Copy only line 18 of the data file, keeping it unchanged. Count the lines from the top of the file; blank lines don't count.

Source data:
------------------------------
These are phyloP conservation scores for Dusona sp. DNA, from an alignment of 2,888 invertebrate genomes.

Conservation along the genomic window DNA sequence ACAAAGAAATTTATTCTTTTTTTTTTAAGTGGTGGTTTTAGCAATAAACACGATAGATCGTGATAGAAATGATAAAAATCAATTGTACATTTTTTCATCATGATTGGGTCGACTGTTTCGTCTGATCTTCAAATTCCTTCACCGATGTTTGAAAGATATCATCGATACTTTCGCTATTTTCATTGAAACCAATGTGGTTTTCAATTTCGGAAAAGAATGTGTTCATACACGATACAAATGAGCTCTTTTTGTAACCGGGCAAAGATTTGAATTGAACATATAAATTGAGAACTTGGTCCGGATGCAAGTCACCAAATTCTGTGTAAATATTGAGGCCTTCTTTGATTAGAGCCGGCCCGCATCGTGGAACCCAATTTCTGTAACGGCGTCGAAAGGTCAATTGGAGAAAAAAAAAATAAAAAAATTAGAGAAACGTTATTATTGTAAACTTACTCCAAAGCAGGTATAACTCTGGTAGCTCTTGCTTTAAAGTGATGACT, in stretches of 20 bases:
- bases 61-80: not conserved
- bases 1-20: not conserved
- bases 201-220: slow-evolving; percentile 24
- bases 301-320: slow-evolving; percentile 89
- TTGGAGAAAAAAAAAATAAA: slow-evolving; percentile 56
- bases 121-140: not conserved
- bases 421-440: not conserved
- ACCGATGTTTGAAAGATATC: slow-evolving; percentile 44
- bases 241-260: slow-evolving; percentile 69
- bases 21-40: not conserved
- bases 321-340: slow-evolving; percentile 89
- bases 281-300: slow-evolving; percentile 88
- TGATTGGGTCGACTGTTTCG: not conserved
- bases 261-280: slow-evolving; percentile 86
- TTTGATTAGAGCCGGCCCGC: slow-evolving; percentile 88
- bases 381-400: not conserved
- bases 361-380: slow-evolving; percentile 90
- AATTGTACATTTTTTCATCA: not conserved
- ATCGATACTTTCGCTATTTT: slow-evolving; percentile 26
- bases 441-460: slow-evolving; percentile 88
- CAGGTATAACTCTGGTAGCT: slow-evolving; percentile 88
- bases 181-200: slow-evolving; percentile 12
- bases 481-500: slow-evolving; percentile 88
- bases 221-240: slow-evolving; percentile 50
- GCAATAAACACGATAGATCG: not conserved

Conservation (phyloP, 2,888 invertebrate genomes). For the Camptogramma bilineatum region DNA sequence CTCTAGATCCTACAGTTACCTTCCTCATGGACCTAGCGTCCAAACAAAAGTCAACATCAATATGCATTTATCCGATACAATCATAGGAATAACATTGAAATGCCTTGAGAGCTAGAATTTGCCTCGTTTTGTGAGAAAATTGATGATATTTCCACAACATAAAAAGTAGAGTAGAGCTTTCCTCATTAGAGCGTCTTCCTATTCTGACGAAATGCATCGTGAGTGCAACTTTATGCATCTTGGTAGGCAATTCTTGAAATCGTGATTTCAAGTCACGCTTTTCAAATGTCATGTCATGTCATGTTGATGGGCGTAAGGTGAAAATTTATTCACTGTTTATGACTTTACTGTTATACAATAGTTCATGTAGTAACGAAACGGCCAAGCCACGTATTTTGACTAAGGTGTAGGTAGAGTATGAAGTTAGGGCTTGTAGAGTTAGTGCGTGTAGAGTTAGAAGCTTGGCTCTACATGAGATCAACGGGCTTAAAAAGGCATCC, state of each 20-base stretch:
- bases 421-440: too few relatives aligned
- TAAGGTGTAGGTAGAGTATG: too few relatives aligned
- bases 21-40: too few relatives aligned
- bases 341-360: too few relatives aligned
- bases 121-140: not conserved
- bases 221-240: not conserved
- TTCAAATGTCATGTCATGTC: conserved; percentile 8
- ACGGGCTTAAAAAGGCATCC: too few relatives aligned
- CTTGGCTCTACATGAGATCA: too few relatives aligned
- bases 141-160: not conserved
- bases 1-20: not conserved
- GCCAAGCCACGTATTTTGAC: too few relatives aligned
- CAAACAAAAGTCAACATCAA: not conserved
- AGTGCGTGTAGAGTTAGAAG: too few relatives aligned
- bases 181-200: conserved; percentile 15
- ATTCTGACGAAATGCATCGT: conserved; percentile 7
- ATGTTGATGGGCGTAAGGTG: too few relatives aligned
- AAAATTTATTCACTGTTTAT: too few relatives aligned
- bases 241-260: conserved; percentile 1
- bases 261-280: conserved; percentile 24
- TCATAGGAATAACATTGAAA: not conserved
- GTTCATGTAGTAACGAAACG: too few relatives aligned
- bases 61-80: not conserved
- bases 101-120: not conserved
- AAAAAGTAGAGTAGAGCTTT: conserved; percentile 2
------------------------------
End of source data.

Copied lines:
- bases 381-400: not conserved